Conservation in action: repair of Powick parish minute book

    • 3rd December 2015

    Here at Worcestershire Archive Service we are committed to preserving and protecting the records that are deposited in our care. What happens though when items come to us in a less than desirable condition? Thanks to the very varied custodial histories of the collections that come to us, we can never be quite sure exactly what condition they may be in. If documents have been exposed to particularly damp conditions, have become damaged through rough handling, or have even come into contact with pests, we may need to carry out some repair work before we can make them available for researchers to access. As we have so many items that need treatment our Conservator, Rhonda Niven, works in conjunction with Archive staff to assess the demand for each item in order to prioritise her next project. In between her other responsibilities Rhonda then works to repair items that are currently deemed to be ‘unfit for issue’. Here Rhonda tells us about one of the records now available once again thanks to her hard work.

    Text-block prior to treatment

    With 12 miles of Archives to work on, and only one Conservator, as you can imagine, there is plenty of work for me to do.  I am pleased to say I can now tick one more volume off the ‘not for general issue’ list, making it available for public consultation. 

    The Powick Parish meeting minute book (reference b850 BA3802/4(i)), 1732-1798, had suffered from previous damp damage leaving the paper soft and crumbling, the sewing falling apart, boards detached and areas of the leather binding lost.  Because of this the volume was too fragile for consultation as any handling, however careful, would have resulted in further damage to the paper and binding materials.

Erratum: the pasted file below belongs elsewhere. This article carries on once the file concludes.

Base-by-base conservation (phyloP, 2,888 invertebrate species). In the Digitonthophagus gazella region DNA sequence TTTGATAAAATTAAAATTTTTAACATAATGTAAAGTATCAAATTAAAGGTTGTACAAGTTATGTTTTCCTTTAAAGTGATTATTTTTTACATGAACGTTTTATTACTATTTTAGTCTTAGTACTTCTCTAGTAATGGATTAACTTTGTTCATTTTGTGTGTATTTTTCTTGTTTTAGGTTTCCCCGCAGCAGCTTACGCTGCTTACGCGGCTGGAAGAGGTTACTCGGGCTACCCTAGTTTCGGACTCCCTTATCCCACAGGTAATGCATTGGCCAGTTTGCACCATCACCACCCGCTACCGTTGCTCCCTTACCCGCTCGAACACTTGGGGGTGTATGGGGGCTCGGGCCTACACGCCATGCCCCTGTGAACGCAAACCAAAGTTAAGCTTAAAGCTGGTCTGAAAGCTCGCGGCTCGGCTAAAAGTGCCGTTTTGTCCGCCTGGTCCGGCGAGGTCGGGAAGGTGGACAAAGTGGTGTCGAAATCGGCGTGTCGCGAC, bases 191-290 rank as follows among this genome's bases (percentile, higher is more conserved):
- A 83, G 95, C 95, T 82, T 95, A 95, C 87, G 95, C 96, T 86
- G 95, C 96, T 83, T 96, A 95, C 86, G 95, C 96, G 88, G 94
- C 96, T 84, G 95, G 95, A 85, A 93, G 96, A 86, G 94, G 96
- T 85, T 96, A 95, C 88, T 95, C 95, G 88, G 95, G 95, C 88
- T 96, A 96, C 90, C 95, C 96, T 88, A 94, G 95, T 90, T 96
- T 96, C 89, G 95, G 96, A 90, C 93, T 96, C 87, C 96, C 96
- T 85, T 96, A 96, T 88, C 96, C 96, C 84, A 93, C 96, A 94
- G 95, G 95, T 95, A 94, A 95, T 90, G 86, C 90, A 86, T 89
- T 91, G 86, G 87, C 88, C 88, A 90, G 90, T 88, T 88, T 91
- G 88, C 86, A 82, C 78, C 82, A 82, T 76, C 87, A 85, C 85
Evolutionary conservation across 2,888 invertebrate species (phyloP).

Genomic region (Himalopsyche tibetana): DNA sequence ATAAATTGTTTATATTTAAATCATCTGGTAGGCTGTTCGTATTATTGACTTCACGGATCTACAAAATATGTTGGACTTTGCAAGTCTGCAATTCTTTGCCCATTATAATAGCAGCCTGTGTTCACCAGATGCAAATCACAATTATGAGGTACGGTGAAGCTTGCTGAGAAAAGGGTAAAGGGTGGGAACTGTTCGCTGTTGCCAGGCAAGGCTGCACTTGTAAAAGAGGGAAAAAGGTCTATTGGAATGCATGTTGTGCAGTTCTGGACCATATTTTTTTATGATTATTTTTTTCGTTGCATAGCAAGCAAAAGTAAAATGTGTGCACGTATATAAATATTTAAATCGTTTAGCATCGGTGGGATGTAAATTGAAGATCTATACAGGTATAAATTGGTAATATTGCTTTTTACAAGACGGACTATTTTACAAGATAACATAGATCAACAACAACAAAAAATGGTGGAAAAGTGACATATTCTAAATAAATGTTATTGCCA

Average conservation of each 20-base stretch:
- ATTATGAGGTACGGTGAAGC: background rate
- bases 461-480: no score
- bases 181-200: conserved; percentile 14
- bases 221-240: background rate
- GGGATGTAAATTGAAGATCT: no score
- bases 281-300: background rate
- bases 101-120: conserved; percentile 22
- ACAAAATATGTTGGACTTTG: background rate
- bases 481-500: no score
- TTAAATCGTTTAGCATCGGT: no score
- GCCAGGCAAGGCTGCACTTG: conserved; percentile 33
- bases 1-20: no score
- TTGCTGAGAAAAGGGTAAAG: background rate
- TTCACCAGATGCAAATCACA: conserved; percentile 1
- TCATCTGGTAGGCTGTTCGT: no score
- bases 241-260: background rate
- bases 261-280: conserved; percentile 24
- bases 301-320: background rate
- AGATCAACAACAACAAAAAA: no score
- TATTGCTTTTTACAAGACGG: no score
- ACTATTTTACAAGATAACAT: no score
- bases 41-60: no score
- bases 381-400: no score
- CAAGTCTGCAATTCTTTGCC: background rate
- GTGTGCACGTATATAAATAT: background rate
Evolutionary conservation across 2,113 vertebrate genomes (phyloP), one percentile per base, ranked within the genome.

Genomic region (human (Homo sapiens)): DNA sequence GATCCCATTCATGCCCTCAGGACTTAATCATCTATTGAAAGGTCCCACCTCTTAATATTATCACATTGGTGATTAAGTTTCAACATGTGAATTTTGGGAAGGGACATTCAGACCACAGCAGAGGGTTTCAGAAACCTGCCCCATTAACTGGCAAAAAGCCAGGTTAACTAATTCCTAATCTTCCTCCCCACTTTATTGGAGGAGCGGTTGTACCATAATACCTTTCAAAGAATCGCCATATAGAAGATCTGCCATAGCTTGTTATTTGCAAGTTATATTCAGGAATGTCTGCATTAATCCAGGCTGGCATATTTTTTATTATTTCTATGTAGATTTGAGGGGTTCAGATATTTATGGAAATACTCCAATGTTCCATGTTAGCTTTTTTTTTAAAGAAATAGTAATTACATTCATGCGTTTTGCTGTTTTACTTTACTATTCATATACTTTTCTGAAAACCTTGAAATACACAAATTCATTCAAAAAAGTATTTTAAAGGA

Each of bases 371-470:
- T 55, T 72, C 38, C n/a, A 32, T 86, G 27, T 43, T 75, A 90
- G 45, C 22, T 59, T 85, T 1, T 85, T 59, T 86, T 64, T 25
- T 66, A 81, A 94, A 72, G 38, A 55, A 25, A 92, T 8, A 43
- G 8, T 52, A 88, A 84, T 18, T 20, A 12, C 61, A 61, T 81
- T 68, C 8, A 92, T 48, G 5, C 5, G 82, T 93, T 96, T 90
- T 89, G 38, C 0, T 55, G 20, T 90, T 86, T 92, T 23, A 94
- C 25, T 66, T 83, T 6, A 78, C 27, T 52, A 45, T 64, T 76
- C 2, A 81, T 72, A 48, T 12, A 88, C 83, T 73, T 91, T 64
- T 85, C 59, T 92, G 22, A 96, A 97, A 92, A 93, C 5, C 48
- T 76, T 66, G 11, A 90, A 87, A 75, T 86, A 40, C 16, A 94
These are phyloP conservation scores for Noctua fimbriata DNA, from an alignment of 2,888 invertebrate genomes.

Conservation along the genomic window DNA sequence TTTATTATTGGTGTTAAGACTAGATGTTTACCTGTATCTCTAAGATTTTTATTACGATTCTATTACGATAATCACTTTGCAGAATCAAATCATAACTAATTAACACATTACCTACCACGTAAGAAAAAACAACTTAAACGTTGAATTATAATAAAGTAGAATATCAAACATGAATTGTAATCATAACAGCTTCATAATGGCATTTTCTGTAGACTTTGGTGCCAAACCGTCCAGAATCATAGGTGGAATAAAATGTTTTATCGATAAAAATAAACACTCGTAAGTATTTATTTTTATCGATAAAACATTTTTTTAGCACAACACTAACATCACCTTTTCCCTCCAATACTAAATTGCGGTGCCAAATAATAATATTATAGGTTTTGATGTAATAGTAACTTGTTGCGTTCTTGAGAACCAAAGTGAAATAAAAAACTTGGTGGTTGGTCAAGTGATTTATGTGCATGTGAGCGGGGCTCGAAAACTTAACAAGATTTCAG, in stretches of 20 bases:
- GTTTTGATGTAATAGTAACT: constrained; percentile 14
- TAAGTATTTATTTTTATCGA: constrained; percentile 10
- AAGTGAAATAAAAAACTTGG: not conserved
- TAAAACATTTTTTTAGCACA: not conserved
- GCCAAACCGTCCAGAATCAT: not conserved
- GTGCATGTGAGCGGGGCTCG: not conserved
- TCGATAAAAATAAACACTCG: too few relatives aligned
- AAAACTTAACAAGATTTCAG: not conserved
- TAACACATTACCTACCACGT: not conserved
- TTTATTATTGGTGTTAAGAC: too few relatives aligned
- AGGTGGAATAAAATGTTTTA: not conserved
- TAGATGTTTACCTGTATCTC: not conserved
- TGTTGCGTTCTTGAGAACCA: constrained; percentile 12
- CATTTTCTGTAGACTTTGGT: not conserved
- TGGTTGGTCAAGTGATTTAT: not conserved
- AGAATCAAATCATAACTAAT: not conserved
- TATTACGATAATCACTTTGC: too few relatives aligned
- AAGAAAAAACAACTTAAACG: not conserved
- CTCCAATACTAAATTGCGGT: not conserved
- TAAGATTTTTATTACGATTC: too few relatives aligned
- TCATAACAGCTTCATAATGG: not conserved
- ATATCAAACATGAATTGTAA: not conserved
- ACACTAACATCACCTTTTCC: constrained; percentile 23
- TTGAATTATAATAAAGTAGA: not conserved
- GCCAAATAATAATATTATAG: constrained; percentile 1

Volume prior to treatment

    Spine prior to treatment

    To repair the volume, the text-block was carefully cleaned with a soft brush to remove surface dirt, and the remaining sewing threads were removed.  A detailed record of the sequence of the pages was made in order that the volume could be reconstructed in the correct order – an experienced Conservator never trusts the page numbers (this, the voice of bitter experience!) as these can be entered incorrectly.

    The pages were then washed in cold water, followed by hot water to remove dirt and impurities that had been absorbed into the paper.  Then washed again in a solution of Sodium Hydroxide to provide an ‘alkaline reserve’ within the papers to protect them from future acidic damage.  Torn and damaged papers were repaired with thin Japanese tissue and paste and re-assembled into sections ready for re-sewing.

    Pages during the washing process

    A replacement spine was constructed from aero linen which had been toned to match the colour of the original leather.  Aero linen is a material popular with Conservators as it is quite thin, but incredibly strong, making it ideal for the moving parts of books such as spines and re-attaching boards.  It can also be toned easily using Acrylic paints to match original colours of cloth and leather.

    Text-block spine following re-sewing

    Volume following repair

    The volume is now back in one piece and available for consultation in the original archive area during opening hours, just leaving the many others on the ‘not for general issue’ list to be repaired! 

    By Rhonda Niven

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